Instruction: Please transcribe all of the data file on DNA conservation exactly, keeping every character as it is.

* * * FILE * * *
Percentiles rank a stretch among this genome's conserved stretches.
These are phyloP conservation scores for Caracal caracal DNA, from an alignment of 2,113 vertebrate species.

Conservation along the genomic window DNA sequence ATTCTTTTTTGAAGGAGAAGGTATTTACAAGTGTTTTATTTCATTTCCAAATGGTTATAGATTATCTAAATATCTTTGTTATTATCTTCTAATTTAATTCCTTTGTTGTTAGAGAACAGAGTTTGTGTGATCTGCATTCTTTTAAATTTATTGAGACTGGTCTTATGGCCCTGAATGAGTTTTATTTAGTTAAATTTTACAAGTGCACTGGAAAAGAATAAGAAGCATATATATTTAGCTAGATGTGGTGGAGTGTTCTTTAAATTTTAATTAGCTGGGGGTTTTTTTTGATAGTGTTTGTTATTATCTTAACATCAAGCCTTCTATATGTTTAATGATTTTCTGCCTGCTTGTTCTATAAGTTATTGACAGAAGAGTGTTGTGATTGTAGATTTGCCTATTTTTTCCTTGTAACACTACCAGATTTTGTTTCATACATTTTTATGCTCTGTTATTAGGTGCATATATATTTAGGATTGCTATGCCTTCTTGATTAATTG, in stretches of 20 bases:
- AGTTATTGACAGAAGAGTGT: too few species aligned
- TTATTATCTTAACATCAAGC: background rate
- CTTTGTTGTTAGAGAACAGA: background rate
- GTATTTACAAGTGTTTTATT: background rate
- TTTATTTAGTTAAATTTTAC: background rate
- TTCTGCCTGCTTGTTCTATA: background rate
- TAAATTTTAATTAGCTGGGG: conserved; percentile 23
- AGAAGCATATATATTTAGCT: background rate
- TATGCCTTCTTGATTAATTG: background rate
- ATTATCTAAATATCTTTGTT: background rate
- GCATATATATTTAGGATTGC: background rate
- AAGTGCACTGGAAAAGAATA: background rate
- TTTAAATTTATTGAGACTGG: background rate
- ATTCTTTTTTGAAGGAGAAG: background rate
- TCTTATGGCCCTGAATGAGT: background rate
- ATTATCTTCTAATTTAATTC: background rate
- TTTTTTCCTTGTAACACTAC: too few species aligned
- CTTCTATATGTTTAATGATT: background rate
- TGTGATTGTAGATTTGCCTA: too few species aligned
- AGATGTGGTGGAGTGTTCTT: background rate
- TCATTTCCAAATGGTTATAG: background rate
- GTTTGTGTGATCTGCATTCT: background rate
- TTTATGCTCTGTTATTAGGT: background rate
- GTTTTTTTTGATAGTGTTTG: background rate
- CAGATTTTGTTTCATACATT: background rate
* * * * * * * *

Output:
Percentiles rank a stretch among this genome's conserved stretches.
These are phyloP conservation scores for Caracal caracal DNA, from an alignment of 2,113 vertebrate species.

Conservation along the genomic window DNA sequence ATTCTTTTTTGAAGGAGAAGGTATTTACAAGTGTTTTATTTCATTTCCAAATGGTTATAGATTATCTAAATATCTTTGTTATTATCTTCTAATTTAATTCCTTTGTTGTTAGAGAACAGAGTTTGTGTGATCTGCATTCTTTTAAATTTATTGAGACTGGTCTTATGGCCCTGAATGAGTTTTATTTAGTTAAATTTTACAAGTGCACTGGAAAAGAATAAGAAGCATATATATTTAGCTAGATGTGGTGGAGTGTTCTTTAAATTTTAATTAGCTGGGGGTTTTTTTTGATAGTGTTTGTTATTATCTTAACATCAAGCCTTCTATATGTTTAATGATTTTCTGCCTGCTTGTTCTATAAGTTATTGACAGAAGAGTGTTGTGATTGTAGATTTGCCTATTTTTTCCTTGTAACACTACCAGATTTTGTTTCATACATTTTTATGCTCTGTTATTAGGTGCATATATATTTAGGATTGCTATGCCTTCTTGATTAATTG, in stretches of 20 bases:
- AGTTATTGACAGAAGAGTGT: too few species aligned
- TTATTATCTTAACATCAAGC: background rate
- CTTTGTTGTTAGAGAACAGA: background rate
- GTATTTACAAGTGTTTTATT: background rate
- TTTATTTAGTTAAATTTTAC: background rate
- TTCTGCCTGCTTGTTCTATA: background rate
- TAAATTTTAATTAGCTGGGG: conserved; percentile 23
- AGAAGCATATATATTTAGCT: background rate
- TATGCCTTCTTGATTAATTG: background rate
- ATTATCTAAATATCTTTGTT: background rate
- GCATATATATTTAGGATTGC: background rate
- AAGTGCACTGGAAAAGAATA: background rate
- TTTAAATTTATTGAGACTGG: background rate
- ATTCTTTTTTGAAGGAGAAG: background rate
- TCTTATGGCCCTGAATGAGT: background rate
- ATTATCTTCTAATTTAATTC: background rate
- TTTTTTCCTTGTAACACTAC: too few species aligned
- CTTCTATATGTTTAATGATT: background rate
- TGTGATTGTAGATTTGCCTA: too few species aligned
- AGATGTGGTGGAGTGTTCTT: background rate
- TCATTTCCAAATGGTTATAG: background rate
- GTTTGTGTGATCTGCATTCT: background rate
- TTTATGCTCTGTTATTAGGT: background rate
- GTTTTTTTTGATAGTGTTTG: background rate
- CAGATTTTGTTTCATACATT: background rate